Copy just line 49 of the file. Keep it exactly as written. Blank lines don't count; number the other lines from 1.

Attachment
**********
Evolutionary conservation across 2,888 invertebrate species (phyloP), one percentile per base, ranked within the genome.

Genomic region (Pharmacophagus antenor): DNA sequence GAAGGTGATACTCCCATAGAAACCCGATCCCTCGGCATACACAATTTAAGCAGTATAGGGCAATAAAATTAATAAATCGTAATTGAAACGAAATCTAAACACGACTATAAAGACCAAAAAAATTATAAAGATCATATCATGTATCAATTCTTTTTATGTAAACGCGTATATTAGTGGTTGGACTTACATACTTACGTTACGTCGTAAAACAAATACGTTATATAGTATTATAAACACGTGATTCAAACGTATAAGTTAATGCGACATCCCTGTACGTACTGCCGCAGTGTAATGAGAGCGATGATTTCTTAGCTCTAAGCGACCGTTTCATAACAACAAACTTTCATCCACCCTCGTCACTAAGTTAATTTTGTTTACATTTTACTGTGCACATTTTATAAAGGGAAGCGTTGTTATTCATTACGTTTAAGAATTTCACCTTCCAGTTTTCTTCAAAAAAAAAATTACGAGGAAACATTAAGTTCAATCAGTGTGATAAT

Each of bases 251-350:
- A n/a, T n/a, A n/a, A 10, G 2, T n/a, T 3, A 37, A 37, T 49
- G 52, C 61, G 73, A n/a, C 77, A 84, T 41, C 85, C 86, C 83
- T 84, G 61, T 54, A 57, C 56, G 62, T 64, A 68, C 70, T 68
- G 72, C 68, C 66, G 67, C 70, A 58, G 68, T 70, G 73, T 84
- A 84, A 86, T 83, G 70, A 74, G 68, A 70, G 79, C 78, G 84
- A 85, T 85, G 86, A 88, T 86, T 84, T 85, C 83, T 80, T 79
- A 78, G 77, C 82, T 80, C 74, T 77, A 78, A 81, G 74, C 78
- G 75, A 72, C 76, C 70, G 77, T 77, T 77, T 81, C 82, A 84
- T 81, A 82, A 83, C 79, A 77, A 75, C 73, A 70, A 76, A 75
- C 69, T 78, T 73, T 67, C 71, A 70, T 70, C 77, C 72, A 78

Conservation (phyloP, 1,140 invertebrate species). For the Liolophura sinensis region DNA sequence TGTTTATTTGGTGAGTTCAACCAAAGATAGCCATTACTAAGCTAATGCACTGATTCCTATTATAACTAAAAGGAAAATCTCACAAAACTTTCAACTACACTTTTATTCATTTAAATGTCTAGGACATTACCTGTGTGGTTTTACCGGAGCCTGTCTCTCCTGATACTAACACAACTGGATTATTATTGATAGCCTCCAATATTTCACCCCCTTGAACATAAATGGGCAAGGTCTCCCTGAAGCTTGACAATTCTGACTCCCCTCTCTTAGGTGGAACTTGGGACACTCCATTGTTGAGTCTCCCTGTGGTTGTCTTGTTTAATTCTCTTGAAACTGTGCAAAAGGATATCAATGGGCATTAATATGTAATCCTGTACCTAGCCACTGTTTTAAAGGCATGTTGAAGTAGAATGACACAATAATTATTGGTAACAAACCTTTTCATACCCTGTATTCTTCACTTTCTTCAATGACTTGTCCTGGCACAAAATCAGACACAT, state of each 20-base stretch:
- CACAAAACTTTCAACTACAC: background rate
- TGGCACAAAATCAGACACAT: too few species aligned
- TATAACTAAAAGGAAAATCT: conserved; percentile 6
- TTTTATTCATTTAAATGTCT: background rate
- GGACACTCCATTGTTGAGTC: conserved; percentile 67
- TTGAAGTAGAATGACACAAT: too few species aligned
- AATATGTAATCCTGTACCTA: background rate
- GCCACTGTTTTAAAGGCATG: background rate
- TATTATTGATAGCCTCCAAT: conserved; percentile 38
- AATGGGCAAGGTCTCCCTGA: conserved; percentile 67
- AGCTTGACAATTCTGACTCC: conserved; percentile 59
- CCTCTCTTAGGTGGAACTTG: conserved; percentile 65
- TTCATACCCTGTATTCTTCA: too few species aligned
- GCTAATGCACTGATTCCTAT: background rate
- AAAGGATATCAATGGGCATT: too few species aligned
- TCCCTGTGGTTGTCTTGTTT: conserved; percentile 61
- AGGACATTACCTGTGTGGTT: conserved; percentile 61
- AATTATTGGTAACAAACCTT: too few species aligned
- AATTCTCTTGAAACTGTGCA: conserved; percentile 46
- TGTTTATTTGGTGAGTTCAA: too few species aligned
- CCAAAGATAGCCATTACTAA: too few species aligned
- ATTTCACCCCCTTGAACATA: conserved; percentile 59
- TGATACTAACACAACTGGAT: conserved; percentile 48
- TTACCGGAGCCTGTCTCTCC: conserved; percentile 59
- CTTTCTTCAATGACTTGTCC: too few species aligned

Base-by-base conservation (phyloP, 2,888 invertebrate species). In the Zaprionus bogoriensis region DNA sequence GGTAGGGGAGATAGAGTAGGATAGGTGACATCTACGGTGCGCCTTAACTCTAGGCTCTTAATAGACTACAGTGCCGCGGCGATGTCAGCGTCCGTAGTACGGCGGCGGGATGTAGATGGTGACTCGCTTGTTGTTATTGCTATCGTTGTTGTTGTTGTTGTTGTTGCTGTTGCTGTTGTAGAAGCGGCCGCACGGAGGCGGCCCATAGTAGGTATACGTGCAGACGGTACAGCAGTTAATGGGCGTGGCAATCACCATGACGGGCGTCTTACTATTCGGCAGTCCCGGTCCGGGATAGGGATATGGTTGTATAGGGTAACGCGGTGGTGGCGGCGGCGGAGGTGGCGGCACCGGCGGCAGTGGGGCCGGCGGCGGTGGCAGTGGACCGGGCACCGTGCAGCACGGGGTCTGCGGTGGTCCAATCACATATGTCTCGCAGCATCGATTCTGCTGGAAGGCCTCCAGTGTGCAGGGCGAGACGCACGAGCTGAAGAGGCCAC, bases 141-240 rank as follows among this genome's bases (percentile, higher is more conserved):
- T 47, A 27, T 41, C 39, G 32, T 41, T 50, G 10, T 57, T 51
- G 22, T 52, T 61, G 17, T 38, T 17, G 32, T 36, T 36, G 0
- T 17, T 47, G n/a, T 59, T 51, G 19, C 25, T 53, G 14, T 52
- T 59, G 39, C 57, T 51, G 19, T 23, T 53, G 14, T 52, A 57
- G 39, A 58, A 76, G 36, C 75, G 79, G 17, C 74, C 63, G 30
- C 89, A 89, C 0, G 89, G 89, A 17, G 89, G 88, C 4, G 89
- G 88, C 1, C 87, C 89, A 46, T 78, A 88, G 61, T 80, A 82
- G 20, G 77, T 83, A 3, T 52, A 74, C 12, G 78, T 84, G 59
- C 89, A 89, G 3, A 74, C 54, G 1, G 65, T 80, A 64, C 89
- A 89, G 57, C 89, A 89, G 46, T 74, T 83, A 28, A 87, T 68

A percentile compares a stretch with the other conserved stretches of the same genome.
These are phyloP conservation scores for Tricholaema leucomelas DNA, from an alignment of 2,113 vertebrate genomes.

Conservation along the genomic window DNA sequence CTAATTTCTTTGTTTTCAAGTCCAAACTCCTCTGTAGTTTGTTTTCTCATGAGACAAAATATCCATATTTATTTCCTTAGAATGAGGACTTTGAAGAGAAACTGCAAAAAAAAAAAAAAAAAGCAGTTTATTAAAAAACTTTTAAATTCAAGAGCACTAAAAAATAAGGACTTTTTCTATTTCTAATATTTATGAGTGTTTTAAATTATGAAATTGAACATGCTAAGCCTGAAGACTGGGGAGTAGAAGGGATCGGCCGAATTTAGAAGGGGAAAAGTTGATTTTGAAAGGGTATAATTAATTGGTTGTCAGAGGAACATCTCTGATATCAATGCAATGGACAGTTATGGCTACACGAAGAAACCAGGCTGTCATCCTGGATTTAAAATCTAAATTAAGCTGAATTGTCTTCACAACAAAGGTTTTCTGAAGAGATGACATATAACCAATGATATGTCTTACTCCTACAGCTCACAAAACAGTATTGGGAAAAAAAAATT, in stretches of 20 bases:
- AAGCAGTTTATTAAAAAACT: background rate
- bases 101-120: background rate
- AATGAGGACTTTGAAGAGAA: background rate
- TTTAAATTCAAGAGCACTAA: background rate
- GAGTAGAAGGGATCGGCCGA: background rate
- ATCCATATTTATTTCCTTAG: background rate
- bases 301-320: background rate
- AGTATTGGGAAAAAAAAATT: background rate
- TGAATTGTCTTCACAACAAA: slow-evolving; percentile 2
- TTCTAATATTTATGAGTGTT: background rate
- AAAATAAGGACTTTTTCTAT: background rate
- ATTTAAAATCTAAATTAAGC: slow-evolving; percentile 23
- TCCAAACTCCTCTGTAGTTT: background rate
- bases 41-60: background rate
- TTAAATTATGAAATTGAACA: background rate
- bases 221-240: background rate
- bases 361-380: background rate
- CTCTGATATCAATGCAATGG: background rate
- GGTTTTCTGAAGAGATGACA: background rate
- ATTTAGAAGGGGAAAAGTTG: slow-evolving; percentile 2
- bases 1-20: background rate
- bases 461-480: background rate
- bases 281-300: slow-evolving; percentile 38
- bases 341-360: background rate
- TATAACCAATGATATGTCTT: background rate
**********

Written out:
- C 89, A 89, G 3, A 74, C 54, G 1, G 65, T 80, A 64, C 89